When Standing in Another Man’s Grave was announced, I was excited about the prospect of Fox and Rebus going toe to toe.  There are plenty of our favorite authors who have multiple beloved characters, and wouldn’t we all like to watch these characters meet?  By the earlier released log line, I assumed this was a book from Fox, and that Rebus would be a minor figure.  Paint me astonished, because upon reading it the book was much the other way around.  The majority of the narrative follows Rebus on the case, and we only get a small glimpse into what Fox thinks of this rather old-fashioned cop.  And that glimpse is rather scathing.

Rankin explains in the afterword that he had never really been done with Rebus, but the required retirement age in Scotland had painted him into a corner with Rebus’s employment.  Because John Rebus would never become a private detective nor would he be able to find crimes to solve while not on active duty, Rebus was retired.  But then Rankin heard about the Cold Case Unit employing retired cops, and even better, the age restriction being raised.  Suddenly, Rebus could come back and back he came.

I was mostly happy with the return of Rebus.  He got up to his old tricks, but painted against the backdrop of Siobhan’s career choices and Fox’s opinions, it was hard not to feel that Rebus was a bit out of place in modern crime solving.  Which is what I think Rankin wanted to do, but, not giving anything away, the ending really cemented that maybe Rebus has gone too far to prove he is still relevant and can deliver results.  Going forward with any new Rebus, it would be interesting to see if Rankin would tame him a bit, allow him to adjust to the newer way of doing things.  Otherwise, the reality of Rebus staying in the force would seem a bit stretched, and Rankin has been fairly fastidious about being realistic.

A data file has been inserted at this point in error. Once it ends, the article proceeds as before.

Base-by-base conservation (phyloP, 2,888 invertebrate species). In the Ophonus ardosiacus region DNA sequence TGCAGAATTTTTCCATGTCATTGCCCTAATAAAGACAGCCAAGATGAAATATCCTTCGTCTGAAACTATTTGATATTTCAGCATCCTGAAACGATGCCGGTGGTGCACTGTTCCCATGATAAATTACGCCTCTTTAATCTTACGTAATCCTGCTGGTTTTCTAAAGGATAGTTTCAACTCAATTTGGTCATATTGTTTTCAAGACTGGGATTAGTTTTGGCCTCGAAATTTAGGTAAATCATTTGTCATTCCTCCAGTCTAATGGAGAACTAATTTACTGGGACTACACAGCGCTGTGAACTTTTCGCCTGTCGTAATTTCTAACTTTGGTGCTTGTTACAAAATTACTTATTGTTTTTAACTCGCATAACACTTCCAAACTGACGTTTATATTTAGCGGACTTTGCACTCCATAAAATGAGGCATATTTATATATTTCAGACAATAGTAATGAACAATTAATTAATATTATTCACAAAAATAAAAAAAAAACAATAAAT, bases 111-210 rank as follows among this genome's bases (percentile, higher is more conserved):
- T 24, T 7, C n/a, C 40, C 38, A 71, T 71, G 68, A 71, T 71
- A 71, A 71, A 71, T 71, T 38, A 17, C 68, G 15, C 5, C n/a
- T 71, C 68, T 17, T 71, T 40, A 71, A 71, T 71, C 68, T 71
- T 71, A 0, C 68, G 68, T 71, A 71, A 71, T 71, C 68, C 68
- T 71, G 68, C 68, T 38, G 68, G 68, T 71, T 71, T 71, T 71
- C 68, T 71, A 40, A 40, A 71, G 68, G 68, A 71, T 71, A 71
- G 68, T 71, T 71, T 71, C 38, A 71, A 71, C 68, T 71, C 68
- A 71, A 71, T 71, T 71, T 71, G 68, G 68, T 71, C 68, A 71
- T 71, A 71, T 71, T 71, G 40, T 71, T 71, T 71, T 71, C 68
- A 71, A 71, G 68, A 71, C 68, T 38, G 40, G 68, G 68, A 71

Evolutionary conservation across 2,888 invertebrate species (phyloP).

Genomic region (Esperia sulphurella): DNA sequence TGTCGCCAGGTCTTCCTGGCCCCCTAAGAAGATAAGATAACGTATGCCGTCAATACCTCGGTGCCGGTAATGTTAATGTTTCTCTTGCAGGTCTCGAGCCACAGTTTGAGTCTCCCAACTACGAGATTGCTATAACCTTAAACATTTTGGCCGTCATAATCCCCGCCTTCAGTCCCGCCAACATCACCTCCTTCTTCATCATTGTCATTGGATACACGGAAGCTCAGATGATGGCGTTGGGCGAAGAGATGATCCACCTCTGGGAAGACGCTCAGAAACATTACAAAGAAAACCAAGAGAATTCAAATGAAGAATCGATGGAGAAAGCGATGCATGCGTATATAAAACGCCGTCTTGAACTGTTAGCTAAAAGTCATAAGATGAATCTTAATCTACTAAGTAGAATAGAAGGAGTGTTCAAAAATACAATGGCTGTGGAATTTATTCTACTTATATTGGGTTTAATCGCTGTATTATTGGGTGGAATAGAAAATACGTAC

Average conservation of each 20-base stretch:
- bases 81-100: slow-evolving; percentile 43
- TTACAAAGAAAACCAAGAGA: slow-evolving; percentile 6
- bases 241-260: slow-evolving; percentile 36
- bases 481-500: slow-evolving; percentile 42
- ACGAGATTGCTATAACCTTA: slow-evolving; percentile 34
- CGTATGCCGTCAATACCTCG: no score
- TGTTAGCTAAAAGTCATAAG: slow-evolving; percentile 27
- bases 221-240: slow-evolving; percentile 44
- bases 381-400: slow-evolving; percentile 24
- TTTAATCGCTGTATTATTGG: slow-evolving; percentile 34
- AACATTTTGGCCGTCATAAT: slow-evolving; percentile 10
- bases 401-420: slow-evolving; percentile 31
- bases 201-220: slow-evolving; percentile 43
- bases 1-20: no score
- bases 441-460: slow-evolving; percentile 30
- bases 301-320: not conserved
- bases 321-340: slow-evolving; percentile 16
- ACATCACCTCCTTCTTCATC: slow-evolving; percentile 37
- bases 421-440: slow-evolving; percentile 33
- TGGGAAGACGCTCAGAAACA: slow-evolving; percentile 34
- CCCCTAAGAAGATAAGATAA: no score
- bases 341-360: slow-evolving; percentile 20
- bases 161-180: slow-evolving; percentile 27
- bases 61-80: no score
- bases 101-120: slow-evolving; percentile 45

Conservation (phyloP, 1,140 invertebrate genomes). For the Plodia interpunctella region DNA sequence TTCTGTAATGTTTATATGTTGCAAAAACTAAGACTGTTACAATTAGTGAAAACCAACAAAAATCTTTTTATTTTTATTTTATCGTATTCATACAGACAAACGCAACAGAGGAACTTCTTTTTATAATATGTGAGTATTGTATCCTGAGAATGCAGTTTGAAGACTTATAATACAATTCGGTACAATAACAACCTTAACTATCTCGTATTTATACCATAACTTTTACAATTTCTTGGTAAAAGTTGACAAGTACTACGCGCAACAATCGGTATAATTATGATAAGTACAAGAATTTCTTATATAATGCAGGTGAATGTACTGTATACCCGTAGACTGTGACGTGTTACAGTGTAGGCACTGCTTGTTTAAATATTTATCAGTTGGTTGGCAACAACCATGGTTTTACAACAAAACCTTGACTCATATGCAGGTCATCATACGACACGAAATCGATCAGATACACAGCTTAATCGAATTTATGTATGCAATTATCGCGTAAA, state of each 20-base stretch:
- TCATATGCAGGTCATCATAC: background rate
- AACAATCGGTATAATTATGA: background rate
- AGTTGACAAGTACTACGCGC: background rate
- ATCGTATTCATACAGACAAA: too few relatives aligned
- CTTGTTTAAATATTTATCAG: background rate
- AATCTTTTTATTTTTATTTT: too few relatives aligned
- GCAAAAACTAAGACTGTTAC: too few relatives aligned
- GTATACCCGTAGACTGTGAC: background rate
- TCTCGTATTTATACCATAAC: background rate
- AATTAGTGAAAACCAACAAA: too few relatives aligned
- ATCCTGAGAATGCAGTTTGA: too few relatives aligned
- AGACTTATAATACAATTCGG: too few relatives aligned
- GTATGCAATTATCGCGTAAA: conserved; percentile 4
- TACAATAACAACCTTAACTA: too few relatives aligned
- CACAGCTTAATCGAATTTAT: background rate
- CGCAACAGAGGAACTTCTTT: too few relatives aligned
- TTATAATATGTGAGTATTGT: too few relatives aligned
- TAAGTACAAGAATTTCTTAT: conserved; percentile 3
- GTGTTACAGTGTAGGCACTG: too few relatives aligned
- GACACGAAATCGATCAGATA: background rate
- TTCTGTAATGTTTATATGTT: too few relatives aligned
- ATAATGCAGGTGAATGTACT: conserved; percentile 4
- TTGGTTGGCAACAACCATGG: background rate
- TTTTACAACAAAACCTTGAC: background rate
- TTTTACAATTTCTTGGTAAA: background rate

As for the meeting of the minds, it was rather intriguing to see Fox set against the backdrop of Rebus.  Having read both The Complaints and The Impossible Dead, Fox is a character I thought I knew quite well.  When things are told from his side of the story, you automatically assume guilt on the part of the cops, and you know why Fox goes after them so hard.  But when Fox comes after Rebus, and you know Rebus is innocent, it puts a whole new spin on the view of a narrator.  After all, from Fox’s perspective, this is a retired cop interested in rejoining the ranks who still works for the police department, has biweekly nights out with former mobster Big Ger Cafferty, and by all accounts, saved Cafferty’s life.  But we know that Rebus hates Cafferty and that his motives are pure, even if his methods aren’t.  Standing in Another Man’s Grave brings these two protagonists against each other and says a lot more about the respective characters when the reader thought they knew enough already.

As a crime novel, I found Rankin’s newest offering to be mostly on par with his previous works.  My only real complaint was the end of the book, and the issue was that Rebus was so strong-handed that I felt it cheapened and lessened the criminal’s confession.  However, having another Rebus and seeing that there is still a lot more to his story makes my day, and I will continue to read any new offerings.  (It gave me chills to see “Rebus is Back” right there on the cover.)

Rating: 7.5/10

Bloody Scotland, Day 1

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I had the most awesome opportunity this weekend to attend Bloody Scotland, the first crime writing festival in Scotland.  Not only did we get to kick off the festival with a hilarious recreation of authors Alex Gray and Lin Anderson dreaming up the festival, but Ian Rankin gave the keynote address and the three took questions from the audience.  Plus, I got to meet and get all three of their autographs after the night.  It was surreal.

Ian Rankin, Alex Gray, and Lin Anderson opening the fun-filled weekend.